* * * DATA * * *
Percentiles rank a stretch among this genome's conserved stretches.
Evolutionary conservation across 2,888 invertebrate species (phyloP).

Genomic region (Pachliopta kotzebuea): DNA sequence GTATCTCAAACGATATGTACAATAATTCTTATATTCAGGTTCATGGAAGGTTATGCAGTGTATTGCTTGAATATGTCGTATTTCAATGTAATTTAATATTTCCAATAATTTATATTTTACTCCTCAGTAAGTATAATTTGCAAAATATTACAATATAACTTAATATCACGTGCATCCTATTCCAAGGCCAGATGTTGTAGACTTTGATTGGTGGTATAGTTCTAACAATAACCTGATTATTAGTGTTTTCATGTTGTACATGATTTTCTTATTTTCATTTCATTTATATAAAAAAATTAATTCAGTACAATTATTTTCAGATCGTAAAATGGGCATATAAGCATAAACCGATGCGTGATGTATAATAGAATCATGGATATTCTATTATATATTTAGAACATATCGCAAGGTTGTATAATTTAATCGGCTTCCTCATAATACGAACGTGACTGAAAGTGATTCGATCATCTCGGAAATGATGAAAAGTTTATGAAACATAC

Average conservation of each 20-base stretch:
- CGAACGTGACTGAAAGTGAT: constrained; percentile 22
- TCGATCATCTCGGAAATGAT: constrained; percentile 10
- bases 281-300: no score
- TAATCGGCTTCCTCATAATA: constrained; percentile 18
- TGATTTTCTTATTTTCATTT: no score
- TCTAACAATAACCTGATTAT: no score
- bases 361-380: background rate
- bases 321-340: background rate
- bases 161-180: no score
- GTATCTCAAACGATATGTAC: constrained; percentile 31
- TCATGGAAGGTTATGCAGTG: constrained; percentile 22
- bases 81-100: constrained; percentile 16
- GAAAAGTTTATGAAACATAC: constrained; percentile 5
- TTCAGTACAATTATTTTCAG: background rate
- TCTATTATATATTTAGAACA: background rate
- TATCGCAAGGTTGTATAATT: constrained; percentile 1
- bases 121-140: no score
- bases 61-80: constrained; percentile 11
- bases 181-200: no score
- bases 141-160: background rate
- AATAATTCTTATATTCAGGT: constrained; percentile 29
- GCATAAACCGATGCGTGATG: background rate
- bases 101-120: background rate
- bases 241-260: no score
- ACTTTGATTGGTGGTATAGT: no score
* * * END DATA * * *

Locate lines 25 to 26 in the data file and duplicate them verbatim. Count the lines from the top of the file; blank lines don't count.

- AATAATTCTTATATTCAGGT: constrained; percentile 29
- GCATAAACCGATGCGTGATG: background rate